The End of Yoast?
Acquisitions are nothing new in the WordPress world. Over the past five years, we’ve seen major, and well respected, companies sell out. (Post Status has a running tab of acquisitions on its site.)
One acquisition in particular has flown under the radar. Not the company that was sold, the ubiquitous SEO plugin Yoast SEO, but the buyer. Yoast announced in August that it was purchased by tech conglomerate Newfold Digital. I had never heard of Newfold Digital, but I’m very familiar with the two companies that were merged to create it.
Earlier this year, a private equity firm purchased Endurance International Group (EIG) and merged it with Web.com to create a new venture, Newfold Digital. EIG has long been scourge of mass frustration in the web development community. The company had a history of buying small, quality hosting companies and gutting them for parts, locking customers into long-term contracts, and turning them into plodding, poorly-managed digital sweatshops offering cheap hosting. Companies like Bluehost, HostGator, Site5, A Small Orange, and many others fell victim to EIG.
Needless to say, I’m not confident this is good news for site owners who use Yoast SEO (like me).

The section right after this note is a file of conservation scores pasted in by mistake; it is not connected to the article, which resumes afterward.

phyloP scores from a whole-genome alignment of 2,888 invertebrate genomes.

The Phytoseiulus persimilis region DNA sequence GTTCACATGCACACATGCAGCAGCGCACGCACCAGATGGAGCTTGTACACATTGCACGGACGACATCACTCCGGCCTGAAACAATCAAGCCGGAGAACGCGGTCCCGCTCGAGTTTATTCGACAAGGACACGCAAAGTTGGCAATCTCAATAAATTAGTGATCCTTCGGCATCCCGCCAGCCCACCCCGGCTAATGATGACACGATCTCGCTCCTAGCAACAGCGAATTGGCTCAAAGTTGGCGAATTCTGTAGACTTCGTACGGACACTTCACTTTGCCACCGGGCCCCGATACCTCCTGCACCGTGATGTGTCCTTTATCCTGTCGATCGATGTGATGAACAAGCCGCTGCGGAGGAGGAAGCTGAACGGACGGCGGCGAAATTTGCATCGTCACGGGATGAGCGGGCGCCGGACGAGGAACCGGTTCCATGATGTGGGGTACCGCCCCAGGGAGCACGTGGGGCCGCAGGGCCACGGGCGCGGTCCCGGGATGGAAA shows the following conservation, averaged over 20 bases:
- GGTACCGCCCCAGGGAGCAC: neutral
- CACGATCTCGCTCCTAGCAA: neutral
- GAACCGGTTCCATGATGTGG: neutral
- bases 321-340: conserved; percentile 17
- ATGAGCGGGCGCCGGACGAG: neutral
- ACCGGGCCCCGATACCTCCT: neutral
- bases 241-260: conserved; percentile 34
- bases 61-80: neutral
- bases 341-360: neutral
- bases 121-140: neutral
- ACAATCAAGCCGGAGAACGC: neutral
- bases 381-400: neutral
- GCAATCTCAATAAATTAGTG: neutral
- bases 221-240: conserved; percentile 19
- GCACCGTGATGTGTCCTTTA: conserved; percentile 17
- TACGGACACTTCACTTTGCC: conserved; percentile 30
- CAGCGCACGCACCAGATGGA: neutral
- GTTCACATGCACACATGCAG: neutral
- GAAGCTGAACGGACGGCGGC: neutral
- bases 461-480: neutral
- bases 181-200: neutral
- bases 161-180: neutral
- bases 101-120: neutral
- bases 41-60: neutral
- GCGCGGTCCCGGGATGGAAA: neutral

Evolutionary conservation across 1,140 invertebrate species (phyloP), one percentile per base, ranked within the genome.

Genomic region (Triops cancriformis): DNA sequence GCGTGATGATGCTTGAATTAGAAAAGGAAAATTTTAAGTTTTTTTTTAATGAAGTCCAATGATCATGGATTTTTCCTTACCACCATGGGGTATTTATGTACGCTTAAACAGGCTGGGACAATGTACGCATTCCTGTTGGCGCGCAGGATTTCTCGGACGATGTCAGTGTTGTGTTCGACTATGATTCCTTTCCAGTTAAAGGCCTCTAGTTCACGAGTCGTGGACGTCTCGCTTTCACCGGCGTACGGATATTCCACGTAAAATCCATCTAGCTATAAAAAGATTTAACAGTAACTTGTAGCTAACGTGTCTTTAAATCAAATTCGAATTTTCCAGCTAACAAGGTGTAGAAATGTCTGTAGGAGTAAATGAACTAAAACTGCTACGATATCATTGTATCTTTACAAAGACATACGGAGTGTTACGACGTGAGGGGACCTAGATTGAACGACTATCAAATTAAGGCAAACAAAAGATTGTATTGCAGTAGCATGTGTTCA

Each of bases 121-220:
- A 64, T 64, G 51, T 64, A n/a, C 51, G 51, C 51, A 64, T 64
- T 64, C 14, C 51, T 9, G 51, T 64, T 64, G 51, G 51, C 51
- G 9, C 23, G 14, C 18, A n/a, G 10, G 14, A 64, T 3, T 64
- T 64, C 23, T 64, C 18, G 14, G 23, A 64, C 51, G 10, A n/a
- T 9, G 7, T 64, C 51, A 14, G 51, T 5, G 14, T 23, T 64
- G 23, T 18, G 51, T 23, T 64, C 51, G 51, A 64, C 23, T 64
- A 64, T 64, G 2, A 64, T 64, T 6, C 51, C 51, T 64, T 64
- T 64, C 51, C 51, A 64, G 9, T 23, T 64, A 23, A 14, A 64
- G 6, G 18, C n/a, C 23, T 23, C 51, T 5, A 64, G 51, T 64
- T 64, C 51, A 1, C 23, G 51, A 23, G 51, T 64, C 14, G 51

(Web.com is another atrocity that’s most famous for buying and ruining Network Solutions.)
What’s the worst that can happen?
The two biggest concerns are: (1) more plugin features get moved behind a paywall, and (2) Newfold diverts resources away from product development towards sales. If Newfold takes the focus away from product innovation, then the plugin risks becoming stale, which paves the way for new options.
What other SEO plugin options exist?
Yoast SEO has over 5 million active installs and a near monopoly on the SEO plugin market. Developers add the Yoast SEO plugin without second thought; most WordPress users probably can’t even name the #2 SEO plugin available.
There are two viable alternatives to Yoast. The first is All in One SEO, which has a large userbase and actually predates Yoast. The plugin is well reviewed, has similar features, and is owned by a (much) more reputable company than Yoast.
NOTE: To my shock and amusement, the company that owns All in One SEO, Awesome Motive, actually uses Yoast SEO on its site.
The second alternative is Rank Math. Rank Math is a newer competitor, but receives excellent reviews and has features that the free version of Yoast doesn’t. Personally, I think Rank Math could emerge as a big threat in the WordPress SEO market.
All in One SEO suffered two major exploits that allowed users with minimal access level to the site to execute malicious code. (Code execution is normally reserved for admin-level accounts, and sometimes not at all via the wp-admin area / dashboard.)
Plugin vulnerabilities are found all the time, even those created/maintained by the most reputable companies. However, this was a severe bug that posed serious harm to every user of every website running the plugin.